Business & Finance

College Health Science Program Completions Trending Upward, But Nurse Shortage Continues

More students are graduating in nursing and related health fields in Wisconsin, but according to a new study’s author, that won’t be enough to deal with ongoing health care worker shortages.

The new Wisconsin Policy Forum study found bachelor’s and advanced degree completions in health science have gone up by almost 50 percent in the past decade in southeastern Wisconsin. At the same time, completions of certificate and associate degree programs decreased by 14 percent.

Study author Joe Peterangelo said more hospitals are requiring nurses to get bachelor’s degrees.

“In the past, it used to be very common to have an associate degree,” said Peterangelo. “Now, it’s become very, very common to have a bachelor’s degree, and there, the hospitals really are trying to make that happen.”

The study’s data runs through 2019. Peterangelo said the COVID-19 pandemic has intensified trends that were already taking shape in health-related fields.

“We’d already been seeing enrollment declines at a lot of colleges and universities even before the pandemic, and then the pandemic caused that to continue or maybe accelerate a little bit,” said Peterangelo. “I think a big question mark going forward is how enrollment will trend in the future.”

Peterangelo said in order to deal with the worker shortage, colleges need to be doing more to attract students and create an environment that keeps those students there beyond the first year.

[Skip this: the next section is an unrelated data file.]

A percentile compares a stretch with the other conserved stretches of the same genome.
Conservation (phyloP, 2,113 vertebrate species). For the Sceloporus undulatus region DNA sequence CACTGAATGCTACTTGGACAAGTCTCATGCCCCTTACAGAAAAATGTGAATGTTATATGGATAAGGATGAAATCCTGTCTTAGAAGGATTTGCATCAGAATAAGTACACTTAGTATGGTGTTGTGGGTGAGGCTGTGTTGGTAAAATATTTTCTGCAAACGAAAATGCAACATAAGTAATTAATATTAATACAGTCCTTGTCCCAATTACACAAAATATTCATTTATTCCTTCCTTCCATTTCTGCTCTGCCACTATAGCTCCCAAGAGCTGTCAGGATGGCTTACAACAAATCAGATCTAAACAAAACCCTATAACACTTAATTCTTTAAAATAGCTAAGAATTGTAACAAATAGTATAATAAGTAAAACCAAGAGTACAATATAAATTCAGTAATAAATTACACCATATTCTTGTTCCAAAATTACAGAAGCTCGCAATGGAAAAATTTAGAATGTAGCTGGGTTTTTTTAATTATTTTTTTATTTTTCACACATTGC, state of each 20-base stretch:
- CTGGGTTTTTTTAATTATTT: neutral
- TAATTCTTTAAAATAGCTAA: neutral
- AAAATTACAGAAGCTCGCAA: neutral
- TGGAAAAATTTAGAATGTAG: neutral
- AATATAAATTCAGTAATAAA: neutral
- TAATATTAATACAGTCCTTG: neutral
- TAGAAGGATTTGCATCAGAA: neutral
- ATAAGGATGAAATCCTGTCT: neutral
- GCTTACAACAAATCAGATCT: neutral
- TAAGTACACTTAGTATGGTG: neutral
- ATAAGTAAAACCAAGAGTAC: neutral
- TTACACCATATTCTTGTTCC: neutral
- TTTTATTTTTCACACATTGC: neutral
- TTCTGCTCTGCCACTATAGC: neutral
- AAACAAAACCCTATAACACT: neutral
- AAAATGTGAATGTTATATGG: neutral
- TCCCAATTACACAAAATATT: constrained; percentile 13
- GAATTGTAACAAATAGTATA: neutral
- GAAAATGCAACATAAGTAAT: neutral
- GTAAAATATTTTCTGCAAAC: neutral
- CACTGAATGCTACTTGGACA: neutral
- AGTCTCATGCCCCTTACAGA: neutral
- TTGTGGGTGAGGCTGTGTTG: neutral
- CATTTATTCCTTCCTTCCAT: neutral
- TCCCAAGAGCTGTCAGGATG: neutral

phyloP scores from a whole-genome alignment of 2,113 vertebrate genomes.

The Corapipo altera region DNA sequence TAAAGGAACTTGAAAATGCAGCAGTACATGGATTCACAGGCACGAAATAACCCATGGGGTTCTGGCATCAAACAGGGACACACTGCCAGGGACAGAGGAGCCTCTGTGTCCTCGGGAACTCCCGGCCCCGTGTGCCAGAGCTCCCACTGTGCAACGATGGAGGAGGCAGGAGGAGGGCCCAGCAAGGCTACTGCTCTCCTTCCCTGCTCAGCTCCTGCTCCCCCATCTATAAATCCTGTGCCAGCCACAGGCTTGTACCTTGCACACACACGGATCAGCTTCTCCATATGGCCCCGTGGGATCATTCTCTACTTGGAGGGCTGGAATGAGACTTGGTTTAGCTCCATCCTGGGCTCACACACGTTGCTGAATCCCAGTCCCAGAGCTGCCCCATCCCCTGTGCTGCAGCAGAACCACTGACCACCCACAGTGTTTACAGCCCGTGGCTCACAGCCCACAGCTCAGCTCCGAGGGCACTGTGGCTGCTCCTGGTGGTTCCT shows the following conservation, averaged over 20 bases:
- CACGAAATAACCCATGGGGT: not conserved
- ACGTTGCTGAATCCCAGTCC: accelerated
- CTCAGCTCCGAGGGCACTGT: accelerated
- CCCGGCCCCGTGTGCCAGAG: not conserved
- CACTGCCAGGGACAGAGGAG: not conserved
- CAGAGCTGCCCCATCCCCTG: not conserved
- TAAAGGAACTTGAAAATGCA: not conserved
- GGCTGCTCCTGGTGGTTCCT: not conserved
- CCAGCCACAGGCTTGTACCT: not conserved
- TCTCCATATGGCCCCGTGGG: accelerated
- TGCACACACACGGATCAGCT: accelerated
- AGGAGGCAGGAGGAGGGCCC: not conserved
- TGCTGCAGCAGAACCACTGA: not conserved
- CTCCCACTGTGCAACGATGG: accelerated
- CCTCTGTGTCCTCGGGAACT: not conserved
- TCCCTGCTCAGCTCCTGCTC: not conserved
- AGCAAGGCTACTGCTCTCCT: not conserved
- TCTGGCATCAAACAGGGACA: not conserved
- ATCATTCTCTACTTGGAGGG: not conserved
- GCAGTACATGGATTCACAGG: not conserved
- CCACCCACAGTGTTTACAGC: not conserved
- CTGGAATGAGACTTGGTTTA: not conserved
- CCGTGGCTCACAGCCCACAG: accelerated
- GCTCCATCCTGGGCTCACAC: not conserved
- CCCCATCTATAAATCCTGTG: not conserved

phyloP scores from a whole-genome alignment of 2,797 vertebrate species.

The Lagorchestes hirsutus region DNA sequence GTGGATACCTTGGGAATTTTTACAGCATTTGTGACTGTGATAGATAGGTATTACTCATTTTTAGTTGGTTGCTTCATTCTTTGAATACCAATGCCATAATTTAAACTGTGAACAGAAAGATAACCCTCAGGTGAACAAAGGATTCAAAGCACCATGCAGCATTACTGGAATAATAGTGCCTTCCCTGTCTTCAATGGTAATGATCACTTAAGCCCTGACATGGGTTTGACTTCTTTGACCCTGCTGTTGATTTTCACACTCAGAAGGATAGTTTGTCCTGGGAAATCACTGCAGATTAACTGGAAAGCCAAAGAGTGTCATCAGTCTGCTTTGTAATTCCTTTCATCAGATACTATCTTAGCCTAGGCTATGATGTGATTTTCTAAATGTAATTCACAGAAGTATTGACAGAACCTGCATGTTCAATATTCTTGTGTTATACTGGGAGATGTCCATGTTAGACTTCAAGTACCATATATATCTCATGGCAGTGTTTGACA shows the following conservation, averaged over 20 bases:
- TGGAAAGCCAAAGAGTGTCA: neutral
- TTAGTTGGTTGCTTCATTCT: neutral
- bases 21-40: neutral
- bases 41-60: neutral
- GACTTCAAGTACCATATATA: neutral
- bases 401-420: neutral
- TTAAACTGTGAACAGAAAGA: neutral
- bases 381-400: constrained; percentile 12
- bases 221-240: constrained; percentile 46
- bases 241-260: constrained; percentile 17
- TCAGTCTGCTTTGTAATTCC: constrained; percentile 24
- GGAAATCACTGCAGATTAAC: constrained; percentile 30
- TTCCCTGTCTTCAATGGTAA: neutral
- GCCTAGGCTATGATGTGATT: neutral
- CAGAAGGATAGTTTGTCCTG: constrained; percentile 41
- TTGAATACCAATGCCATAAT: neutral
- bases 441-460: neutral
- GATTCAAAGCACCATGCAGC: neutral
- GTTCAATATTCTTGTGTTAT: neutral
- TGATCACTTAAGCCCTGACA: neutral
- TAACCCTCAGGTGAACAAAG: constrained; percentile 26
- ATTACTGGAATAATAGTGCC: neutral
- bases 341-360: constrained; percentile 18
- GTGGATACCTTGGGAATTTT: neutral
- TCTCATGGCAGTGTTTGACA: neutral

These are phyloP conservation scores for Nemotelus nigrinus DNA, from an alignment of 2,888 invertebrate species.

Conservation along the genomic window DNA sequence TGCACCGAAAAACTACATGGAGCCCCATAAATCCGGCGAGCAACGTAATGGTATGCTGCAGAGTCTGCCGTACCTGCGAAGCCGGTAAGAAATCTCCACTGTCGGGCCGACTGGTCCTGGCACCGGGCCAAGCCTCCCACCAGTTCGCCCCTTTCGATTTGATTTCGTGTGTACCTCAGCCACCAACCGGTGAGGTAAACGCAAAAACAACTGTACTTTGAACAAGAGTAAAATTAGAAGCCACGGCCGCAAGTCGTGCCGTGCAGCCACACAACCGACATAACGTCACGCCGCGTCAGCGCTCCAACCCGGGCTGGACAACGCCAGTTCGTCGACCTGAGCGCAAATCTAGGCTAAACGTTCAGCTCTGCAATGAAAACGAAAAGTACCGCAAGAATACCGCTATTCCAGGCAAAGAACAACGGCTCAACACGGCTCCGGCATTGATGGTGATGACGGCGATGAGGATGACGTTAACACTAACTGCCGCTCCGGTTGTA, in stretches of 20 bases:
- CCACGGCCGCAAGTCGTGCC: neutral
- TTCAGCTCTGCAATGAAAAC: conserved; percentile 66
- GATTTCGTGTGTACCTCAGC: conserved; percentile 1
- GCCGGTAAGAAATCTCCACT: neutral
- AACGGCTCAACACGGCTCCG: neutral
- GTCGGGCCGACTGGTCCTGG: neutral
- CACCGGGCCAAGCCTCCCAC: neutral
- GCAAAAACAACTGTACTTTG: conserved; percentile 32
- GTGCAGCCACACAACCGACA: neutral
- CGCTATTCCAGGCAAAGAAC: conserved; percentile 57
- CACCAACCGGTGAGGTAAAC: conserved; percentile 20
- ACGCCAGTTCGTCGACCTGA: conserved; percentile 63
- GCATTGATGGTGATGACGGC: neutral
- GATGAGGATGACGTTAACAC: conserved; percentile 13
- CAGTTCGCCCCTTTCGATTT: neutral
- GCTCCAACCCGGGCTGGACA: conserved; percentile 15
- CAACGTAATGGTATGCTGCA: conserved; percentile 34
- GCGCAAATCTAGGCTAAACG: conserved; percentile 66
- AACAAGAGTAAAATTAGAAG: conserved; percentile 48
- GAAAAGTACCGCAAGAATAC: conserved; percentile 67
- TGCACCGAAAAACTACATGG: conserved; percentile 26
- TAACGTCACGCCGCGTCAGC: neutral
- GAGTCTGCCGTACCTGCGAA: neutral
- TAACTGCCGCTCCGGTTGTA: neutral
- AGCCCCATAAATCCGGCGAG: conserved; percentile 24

That’s especially the case for students of color, who have been graduating at much lower rates than white students. The study found Black students made up 9 percent of health science program graduates in the region in the past decade, while about 4 percent of graduates from those programs were Asian.

Janet Krejci, the dean of Marquette University’s College of Nursing, said a diverse workforce will lead to better outcomes in health care. She said diversity has been a focus for the college for years.

“We need nurses and health care providers to mirror the population we serve, and that is not there yet,” said Krejci. “We know that health care disparities are in part related to that.”

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As WPR previously reported, before the coronavirus, Wisconsin needed at least 3,000 more registered nurses. Nationally, the country will need to fill nearly 176,000 registered nurse positions each year through the year 2029.

Krejci said the general interest in becoming a nurse has not waned.

“If you have to enter the health care system, you want someone who has had a premier education, who understands what it means to advocate for vulnerable humans, and someone who understands clearly social determinants of health and health care disparities and how to mitigate that on a day-to-day basis,” said Krejci.

Krejci said the pandemic has “taken a toll” on nurses currently in the profession.

“I won’t sugarcoat that, I think it’s been hard on nurses,” said Krejci. “They work long hours, lots of uncertainty.”

However, Krejci said the pandemic has also highlighted the need for an inclusive educational environment.

“We’re continuing to focus on how do we create that inclusive environment where people feel a sense of belonging, and faculty feel equipped on creating inclusive environments, transparent design, and really engaging students,” said Krejci.

The College of Nursing at University of Wisconsin-Milwaukee has been undergoing similar changes. College of Nursing Dean Kim Litwack said the school has changed its application process to value more than GPA. 

“We invite students to share their life experiences with us to aid in our decision-making,” Litwack said in an email. “Admitting students who may bring incredible life experiences also requires colleges to have supports in place, should their academic foundation or language foundation be a bit weak. We want them to be successful.”

Earlier this year, the Marquette’s College of Nursing received a $31 million gift. Krejci said that funding will help support nurses in groups currently underrepresented in the profession.